This essay used to be a long and kinda angry screed against Microsoft (M$) and all the people who demand/insist that I use M$ products for university business. But over the years, I have seen the futility of trying to convert nontechnical computer users away from Windows+Word. So let me just outline a few of the reasons why I do not use Microsoft products. After that, I will provide a set of links to far more authoritative tech geeks explaining why people should not use Word for exchanging confidential business documents. Please read and form your own conclusions.
- Please be polite to your colleagues: please don’t assume that everyone uses Windows, Outlook, Word, Excel, and Powerpoint. I and the majority of my technical academic colleagues actually run Mac OS X or linux/unix OSes instead. I do not own a copy of M$ Office, so when you send me a Word file (.docx) I have to open it using OpenOffice/LibreOffice or convert it to a Rich Text File (.rtf).
- In my field, LaTeX is the standard for producing documents, and PDF is the standard for distributing documents such as scientific papers. Our editors of choice (TeXshop, emacs, vi, whatever) support syntax highlighting, tracking of edits, and so forth. Simply put: we have no need of Microsoft products because we already have better tools for free. LaTeX renders equations much more beautifully than any M$ product ever has (example).
- Word is a serious security hazard. Most M$ Word users are blissfully unaware that any M$ Word document may include information that is not visible to the preparer but is readable by certain (very easily obtainable) tools. Information inadvertently included in a Word document may be confidential to the sender or their organization or both. Accidental release of confidential information can happen when the preparer uses a template from one Word document – i.e., erases the text, but keeps the formatting – to create another. All the previous text is still there, hidden in the bloated file, but it is not well enough hidden to keep things reliably confidential.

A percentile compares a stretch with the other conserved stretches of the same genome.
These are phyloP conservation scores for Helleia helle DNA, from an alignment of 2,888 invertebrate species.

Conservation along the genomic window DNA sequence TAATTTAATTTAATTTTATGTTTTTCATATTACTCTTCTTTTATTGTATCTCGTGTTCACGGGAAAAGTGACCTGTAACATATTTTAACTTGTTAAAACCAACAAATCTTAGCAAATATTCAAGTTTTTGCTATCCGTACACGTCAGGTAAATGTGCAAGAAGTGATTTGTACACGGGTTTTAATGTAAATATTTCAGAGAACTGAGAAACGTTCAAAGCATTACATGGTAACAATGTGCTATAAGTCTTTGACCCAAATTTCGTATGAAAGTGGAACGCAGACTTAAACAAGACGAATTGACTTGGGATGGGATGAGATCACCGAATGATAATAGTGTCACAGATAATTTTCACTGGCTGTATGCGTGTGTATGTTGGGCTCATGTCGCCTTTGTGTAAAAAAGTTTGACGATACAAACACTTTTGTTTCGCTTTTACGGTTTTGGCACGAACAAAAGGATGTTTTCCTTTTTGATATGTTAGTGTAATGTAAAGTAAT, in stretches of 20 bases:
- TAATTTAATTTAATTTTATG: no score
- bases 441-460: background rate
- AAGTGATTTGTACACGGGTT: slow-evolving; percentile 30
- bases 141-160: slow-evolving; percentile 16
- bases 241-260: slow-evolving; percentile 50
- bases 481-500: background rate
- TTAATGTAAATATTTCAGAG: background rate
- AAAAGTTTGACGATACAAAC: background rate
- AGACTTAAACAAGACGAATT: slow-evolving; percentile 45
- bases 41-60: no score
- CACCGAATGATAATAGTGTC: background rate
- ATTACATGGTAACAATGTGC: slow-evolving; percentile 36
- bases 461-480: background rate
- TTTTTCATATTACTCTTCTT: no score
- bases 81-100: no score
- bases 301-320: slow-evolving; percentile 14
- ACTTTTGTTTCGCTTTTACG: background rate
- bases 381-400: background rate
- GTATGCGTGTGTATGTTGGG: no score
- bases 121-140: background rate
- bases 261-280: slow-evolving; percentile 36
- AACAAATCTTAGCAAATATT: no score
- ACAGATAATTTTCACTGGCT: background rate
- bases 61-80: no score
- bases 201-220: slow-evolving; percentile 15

- Word is proprietary. It also keeps demanding more and more capable hardware in order to run, which renders it too expensive for many individuals and community/voluntary organizations. The files Word produces are also very bloated.
- So – what format should we be using to distribute documents at work? PDF (Portable Document Format) is an excellent choice. Get your tech support person to install a “PDF printer” on your Windows box, like CutePDF or Bullzip, or use a free online service like Zamzar. This allows you to make a PDF out of any other file like a Word file. PDF files circulated electronically to colleagues will print on recipients’ printers exactly the same as on the sender’s printer, regardless of the kind of hardware, OS or software the recipients may use.
- Remember – many faculty members who receive Word memos from administrative staff members solve
The Word Problemby just flushing the emails — without reading them first. Sender beware.
- “No Word, thanks”, from the web site of The Elektronisk Forpost Norge
- “We Can Put an End to Microsoft Word Attachments”, by Richard Stallman
- “Attachments in proprietary formats considered harmful”, by Manuel Chakravarty
- “MS-Word is not a document exchange format”, by Jeff Goldberg
- “Please don’t send me Microsoft Word documents”, by Tristan Miller
- “Don’t send Microsoft Word documents to me”, by Jonathan de Boyne Pollard
- “Avoid e-mail attachments, especially Microsoft Word”, by Neal McBurnett
- “In praise of practical e-mail hygiene”, by Martin Vermeer
- “Stop sending Word documents”, by Tony Bove
- “Why not Word!”, by Samuel Tardieu
- “Use appropriate body part formats”, by Jonathan de Boyne Pollard
- “How to turn off HTML attachments in your outgoing mail”, by Jeffrey Race
Last updated: 2013-04-17